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Darwin Correspondence Project


Origin is 160; Darwin's 1875 letters now online

To mark the 160th anniversary of the publication of Origin of species, the full transcripts and footnotes of nearly 650 letters to and from Charles Darwin in 1875 are published online for the first time. You can read about Darwin's life in 1875 through his letters and see a full list of the letters.

Edward Emanuel Klein had assisted Darwin with his experiments on the digestive fluid of insectivorous plants. In 1875, Klein was a very controversial witness at the Royal Commission on vivisection. When asked about his use of anaesthetics in research, Klein expressed doubt about the validity of experiments conducted under such conditions, and even asserted that he had ‘no regard at all’ for the sufferings of animals when performing a painful experiment. Darwin also testified to the commission, and wrote of Klein's contribution: ‘I am astounded & disgusted ... but it is most painful as I liked the man.’  

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Drosera rotundiflora
Drosera rotundiflora, figures 4 & 5 from Insectivorous Plants
Image from the Biodiversity Heritage Library. Digitised by Princeton Theological Seminary Library (

Insectivorous plants

Darwin’s work on insectivorous plants began by accident. While on holiday in the summer of 1860, staying with his wife’s relatives in Hartfield, Sussex, he went for long walks on the heathland and became curious about the large number of insects caught by the common sundew (Drosera rotundifolia). He reported to his friend Joseph Dalton Hooker: ‘I amused myself with a few observations on the insect-catching power of Drosera; & I must consult you some time whether my “twaddle” is worth communicating to Linnean Soc.’ Although he continued to think of his studies of carnivorous plants as a guilty pleasure, this encounter began a long-running research project that showed some of the connections between plants and animals.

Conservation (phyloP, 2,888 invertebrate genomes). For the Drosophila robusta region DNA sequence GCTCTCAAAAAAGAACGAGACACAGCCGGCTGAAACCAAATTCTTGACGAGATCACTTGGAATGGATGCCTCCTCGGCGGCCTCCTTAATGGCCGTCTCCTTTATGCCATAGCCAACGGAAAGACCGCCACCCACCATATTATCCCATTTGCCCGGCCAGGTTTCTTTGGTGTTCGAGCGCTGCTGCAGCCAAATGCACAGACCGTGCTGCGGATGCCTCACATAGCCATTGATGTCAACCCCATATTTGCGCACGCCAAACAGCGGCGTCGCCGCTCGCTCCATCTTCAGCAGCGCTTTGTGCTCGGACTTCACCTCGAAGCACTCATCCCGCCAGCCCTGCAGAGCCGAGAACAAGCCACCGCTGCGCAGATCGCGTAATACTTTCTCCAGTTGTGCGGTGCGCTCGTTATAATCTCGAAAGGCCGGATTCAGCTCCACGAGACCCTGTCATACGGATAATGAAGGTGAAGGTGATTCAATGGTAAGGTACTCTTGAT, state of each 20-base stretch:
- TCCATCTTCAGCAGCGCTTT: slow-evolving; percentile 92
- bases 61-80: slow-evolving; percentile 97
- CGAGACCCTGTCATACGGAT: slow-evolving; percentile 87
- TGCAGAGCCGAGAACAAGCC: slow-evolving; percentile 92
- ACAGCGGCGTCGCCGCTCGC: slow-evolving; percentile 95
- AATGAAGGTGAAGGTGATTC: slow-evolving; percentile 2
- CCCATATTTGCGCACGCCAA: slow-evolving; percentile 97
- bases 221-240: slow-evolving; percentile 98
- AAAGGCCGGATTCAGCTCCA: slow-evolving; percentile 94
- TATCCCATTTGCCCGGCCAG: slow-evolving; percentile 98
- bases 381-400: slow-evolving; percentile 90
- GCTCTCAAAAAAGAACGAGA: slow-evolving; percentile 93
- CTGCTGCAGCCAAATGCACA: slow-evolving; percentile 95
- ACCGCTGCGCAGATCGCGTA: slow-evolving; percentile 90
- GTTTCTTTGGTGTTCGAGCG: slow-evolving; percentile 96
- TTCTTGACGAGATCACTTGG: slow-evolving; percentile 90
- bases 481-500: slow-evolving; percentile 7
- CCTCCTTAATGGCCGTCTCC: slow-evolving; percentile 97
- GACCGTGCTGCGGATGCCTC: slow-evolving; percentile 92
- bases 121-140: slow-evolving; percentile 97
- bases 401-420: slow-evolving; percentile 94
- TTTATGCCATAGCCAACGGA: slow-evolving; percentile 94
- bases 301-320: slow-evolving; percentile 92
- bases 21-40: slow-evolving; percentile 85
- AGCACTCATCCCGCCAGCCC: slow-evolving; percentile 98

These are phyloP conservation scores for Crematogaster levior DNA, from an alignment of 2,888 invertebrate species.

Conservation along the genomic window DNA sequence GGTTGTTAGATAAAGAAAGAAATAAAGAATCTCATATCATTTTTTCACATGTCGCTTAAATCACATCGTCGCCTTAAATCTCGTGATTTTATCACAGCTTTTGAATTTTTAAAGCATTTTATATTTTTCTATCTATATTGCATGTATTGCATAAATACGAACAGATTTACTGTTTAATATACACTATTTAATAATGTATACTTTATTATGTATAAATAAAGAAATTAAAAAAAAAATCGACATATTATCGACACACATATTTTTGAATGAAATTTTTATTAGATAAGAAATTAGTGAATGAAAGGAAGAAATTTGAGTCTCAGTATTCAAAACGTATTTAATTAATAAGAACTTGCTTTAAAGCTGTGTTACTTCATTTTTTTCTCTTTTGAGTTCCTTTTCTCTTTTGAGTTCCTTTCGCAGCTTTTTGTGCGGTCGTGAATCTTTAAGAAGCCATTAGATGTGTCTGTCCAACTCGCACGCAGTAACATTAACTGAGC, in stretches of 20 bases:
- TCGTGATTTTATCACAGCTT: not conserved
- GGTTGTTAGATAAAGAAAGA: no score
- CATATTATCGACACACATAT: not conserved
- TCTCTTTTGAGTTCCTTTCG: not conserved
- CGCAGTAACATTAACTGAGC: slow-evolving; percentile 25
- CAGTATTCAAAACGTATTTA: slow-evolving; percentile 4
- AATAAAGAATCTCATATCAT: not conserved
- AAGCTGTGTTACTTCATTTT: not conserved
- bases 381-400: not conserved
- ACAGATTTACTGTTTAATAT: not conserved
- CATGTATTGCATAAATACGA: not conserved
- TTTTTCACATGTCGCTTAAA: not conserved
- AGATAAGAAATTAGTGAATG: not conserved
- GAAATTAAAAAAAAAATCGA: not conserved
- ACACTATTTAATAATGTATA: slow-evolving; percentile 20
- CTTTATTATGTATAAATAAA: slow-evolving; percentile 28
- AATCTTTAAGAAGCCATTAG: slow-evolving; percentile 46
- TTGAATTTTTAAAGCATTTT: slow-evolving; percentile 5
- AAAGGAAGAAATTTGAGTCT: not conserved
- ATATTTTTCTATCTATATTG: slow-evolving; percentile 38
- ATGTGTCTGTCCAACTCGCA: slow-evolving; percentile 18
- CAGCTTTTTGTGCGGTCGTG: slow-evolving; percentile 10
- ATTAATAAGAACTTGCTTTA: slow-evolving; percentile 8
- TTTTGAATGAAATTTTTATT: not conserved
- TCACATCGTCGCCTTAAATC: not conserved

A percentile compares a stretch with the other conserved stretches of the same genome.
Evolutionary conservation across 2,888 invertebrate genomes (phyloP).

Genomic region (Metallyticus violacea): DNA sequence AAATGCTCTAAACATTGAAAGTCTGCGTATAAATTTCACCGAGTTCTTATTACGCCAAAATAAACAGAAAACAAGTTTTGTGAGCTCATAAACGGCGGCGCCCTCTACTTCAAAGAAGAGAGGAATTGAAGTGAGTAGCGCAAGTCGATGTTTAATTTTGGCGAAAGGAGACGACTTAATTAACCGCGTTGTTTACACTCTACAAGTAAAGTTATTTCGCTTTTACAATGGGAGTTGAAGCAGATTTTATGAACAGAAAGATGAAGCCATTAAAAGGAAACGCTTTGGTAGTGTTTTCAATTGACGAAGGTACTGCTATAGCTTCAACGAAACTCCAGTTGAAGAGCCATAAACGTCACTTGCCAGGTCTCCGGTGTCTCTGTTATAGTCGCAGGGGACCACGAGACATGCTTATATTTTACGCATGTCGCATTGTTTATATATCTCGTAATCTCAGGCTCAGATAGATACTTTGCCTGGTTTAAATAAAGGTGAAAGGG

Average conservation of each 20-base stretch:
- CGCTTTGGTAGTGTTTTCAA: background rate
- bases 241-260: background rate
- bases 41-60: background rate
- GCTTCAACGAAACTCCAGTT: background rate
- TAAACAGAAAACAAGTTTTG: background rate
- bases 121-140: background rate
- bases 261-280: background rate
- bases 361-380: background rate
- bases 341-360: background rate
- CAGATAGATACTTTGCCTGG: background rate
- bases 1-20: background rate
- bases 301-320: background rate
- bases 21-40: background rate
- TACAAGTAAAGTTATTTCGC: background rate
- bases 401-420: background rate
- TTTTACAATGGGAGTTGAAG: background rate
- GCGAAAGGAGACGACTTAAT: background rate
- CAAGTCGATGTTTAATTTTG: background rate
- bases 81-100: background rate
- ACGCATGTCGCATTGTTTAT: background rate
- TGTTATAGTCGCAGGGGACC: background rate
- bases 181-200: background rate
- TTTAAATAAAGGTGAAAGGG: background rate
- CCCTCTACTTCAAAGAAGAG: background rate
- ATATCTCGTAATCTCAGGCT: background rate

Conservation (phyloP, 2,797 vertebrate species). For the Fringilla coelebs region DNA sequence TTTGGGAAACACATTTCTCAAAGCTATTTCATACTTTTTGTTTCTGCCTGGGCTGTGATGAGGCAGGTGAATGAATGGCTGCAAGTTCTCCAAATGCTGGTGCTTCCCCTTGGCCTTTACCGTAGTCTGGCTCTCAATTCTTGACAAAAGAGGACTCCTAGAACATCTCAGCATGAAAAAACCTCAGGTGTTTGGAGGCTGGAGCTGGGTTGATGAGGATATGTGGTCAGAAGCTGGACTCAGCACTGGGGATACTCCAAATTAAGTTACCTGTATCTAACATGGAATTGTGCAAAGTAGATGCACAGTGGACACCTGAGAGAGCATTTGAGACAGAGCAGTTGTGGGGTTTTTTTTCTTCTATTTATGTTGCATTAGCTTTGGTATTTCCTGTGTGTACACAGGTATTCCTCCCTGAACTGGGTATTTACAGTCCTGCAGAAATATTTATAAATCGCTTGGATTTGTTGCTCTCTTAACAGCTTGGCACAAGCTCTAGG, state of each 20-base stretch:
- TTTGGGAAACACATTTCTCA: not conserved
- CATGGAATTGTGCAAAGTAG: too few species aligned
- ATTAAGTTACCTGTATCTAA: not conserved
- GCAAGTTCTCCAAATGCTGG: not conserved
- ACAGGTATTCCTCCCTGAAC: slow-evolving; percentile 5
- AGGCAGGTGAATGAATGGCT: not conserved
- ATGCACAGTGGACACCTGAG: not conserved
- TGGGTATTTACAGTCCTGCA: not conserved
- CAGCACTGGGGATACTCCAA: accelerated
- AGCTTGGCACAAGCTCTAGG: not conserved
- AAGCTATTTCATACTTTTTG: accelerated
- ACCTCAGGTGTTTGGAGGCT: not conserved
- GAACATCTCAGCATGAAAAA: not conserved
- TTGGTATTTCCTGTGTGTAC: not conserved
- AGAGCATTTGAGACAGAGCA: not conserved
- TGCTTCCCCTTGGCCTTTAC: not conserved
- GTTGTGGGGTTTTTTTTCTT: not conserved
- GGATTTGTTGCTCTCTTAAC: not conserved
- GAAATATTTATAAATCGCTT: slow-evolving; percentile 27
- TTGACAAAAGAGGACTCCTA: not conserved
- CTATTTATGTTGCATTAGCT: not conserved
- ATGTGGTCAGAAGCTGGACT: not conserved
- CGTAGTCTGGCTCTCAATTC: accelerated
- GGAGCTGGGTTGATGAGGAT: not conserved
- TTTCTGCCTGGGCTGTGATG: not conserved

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Hall of Biodiversity.jpg

Hall of Biodiversity, American Museum of Natural History
Hall of Biodiversity, American Museum of Natural History
Ryan Somma, Flickr

Biodiversity and its histories

The Darwin Correspondence Project was co-sponsor of Biodiversity and its Histories, which brought together scholars and researchers in ecology, politics, geography, anthropology, cultural history, and history and philosophy of science, to explore how aesthetic, economic, and moral value came to be attached to the diversity of life on earth.  The conference included a session on 'Darwin and evolutionary theory' involving past and present members of the Project. 

We are grateful to the speakers for permission to make their talks available here.

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Darwin and women: a selection of letters

A shorter version of this film is available on the Cambridge University Press video stream.


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Editing a Letter

Alison Pearn describes the difficult task of editing a letter with an unknown correspondent and no date.


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Lifecycle of a letter film

Darwin Correpondence Project staff discuss their work on the project and some of the challenges of finding, transcribing, translating and editing letters.


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Working in the Darwin archive

One of our editors Paul White talks about the Darwin archive at Cambridge University Library and piecing together a letter from multiple fragments in different places in the archive.


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'Re: Design' dramatisation

A dramatisation of the correspondence between Charles Darwin and Asa Gray was commissioned by the Darwin Project, and written by Cambridge playwright, Craig Baxter. It was developed for the stage by director Paul Bourne of the Menagerie Theatre Company, Cambridge, UK.

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Face of emotion

The Project hosted an event on “The Face of Emotion” as part of the Cambridge Festival of Ideas in October 2011. Darwin’s work on expression was discussed in the context of current research in artificial intelligence, autism, and neuroscience.

Video or audio is available for the short talks that were given:

Dr Paul White of the Darwin Project on Charles Darwin's work on emotions


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Darwins Cirripedia microscope slides
Darwins Cirripedia microscope slides
By kind permission of Cambridge University Museum of Zoology

Getting to know Darwin's science

One of the most exciting aspects of Charles Darwin’s correspondence is the opportunity it gives to researchers to ‘get to know’ Darwin as an individual. The letters not only reveal the scientific processes behind Darwin’s publications, they give insight into his personal life–the world of his family, his circle of friends and his community. This set of resource modules has been designed with the hopes of sharing some of the knowledge gained from our work on Darwin’s correspondence with university students.  

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